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Finding Quality Information

Information and resources are so helpful in guiding families of children with special needs to find the things they need. As your child grows you will need to ask questions to gain knowledge, seek support, and find quality information.
Some of the common questions you may have are:
  • What does this diagnosis mean for my child and her future?
  • Are there treatments for my child's condition?
  • How can I find information I can trust?
  • Where can I find another parent who has a similar situation to talk to?
  • What services are available where we live?
  • Are there support groups for parents like me?
It is vital to make sure you find safe and trusted sources for information about your child's diagnosis, treatments, and supports. Here are some tips to help guide you to the information you are seeking.

Medical Home Portal

You have found a very useful resource in the Medical Home Portal. This website has reliable information and resources to help parents and doctors care for children and youth with special health care needs (CYSHCN). Parents will find information on the Portal like:
  • Learning about your child's diagnosis
  • Caring for your child's special needs
  • Working with schools and educators
  • Using care notebooks and finding needed forms
  • Working through your child's transitions
  • And much more

Knowing When Health Information is Reliable

The Web is a great source of up-to-date health statistics and information about treatment. However, there can be too much information available and what you find may not be good. To get the most out of the resources you find, check the information to find out how accurate it is. The guidelines that follow are about the reliability of information on websites, but the questions may also help you decide the quality of information in books and magazines.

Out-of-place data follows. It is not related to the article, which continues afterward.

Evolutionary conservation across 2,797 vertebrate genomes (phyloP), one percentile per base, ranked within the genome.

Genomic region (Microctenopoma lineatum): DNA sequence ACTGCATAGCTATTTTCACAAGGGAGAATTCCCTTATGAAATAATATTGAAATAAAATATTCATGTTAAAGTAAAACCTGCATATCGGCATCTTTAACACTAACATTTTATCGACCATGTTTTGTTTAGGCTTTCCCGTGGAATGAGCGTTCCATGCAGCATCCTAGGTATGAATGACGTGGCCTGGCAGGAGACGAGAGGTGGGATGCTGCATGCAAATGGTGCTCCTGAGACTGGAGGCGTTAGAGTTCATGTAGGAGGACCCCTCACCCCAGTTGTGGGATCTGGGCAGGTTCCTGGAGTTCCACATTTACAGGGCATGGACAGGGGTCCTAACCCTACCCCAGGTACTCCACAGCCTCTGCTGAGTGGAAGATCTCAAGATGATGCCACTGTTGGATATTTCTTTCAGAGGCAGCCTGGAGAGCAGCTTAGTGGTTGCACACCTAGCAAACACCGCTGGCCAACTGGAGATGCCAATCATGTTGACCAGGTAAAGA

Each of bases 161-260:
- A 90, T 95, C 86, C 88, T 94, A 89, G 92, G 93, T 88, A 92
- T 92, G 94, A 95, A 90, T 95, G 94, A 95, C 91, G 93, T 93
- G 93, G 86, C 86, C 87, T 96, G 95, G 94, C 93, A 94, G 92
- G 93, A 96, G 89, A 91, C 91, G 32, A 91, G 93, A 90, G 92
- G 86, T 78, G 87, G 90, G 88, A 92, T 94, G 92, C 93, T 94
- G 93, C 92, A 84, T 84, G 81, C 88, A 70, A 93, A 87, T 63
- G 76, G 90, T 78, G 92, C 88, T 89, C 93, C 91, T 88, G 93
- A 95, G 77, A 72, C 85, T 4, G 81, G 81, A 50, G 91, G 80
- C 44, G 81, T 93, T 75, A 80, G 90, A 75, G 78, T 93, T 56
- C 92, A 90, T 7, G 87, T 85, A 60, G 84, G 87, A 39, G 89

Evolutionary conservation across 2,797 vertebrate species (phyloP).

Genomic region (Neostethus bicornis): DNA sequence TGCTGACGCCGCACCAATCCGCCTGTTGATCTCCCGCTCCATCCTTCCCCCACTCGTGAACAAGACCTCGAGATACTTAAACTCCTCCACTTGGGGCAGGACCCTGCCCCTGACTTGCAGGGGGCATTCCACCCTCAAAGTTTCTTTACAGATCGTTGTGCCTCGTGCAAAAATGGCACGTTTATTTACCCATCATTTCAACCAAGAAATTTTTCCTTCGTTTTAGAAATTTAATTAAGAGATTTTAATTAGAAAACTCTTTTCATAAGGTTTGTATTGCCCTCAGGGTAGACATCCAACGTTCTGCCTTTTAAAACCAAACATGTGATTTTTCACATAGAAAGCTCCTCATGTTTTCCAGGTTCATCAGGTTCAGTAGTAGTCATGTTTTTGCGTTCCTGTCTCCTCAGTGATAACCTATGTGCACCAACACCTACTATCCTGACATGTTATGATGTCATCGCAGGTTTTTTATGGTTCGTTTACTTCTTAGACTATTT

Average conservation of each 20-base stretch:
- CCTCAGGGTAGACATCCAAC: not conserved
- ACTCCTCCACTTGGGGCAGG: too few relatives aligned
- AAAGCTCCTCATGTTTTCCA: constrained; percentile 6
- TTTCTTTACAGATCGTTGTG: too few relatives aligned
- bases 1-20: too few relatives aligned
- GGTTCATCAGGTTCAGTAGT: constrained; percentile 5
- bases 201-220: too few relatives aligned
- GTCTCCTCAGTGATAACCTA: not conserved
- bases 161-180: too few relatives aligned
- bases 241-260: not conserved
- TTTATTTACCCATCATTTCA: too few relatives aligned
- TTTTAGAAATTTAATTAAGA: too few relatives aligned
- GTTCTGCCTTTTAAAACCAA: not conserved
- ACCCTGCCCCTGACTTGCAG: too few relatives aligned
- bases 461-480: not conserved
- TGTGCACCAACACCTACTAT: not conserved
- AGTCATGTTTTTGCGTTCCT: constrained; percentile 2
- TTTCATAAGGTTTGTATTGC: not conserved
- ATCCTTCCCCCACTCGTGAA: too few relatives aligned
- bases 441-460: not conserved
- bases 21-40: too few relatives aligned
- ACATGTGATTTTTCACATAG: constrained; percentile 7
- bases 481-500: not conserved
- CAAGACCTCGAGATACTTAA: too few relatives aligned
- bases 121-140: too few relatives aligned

How accurate does this information appear?
  • Is it free of spelling, grammatical, or typographical errors? These types of errors are a clue to a lack of quality control on the site.
  • Are the sources of information listed so that you could cross-reference them from other sites or published items?
  • Is it clear who is responsible for content of the site and are their credentials provided?
  • Does this information back up what you have found on other sites?
How up to date is the information?
  • Do the pages show when an article was first posted, and when it was last revised?
  • Is there any other sign that the content is kept up to date?
Does the information appear to be fair?
  • Is it free of advertising, and if not, are the ads clearly not linked to the page's information?
  • Is this information supplied as a public service?
Who is responsible for the content of this site?
  • Is there a page about the purpose of the site's organization?
  • Is there contact information for the organization, with a phone number and postal address?
The answers.
The more of these you can answer “yes” to, the more likely the source has high quality information. Bookmark sites that you feel are good sources of true, up-to-date information and visit them often to keep up on the latest news on your child's health issue.

Resources for Medical Information

Information about specific conditions and their care is offered in the Medical Home Portal's "Diagnoses & Conditions" section. Although written for doctors, we hope that parents and caregivers will also use this information. The list of the diagnoses can be viewed at Diagnoses & Conditions.
The links below can also be trusted to offer high quality information on many levels - the first two are best for those just starting to learn about a diagnosis and the last is for those seeking a more extensive understanding of the diagnosis.

Healthcare Professionals

When your child gets a diagnosis from a healthcare professional, you might feel lost and overwhelmed, but don’t forget that healthcare professionals are on your side and can answer many of your questions. Your healthcare team is there to help you and your child. They will have access to information about your child’s condition if you ask them.
When making an appointment, let them know you will need extra time to talk about the information and resources you need. This will give them a "heads up" so they can gather information for you or at least be ready to take extra time.

Care Coordinators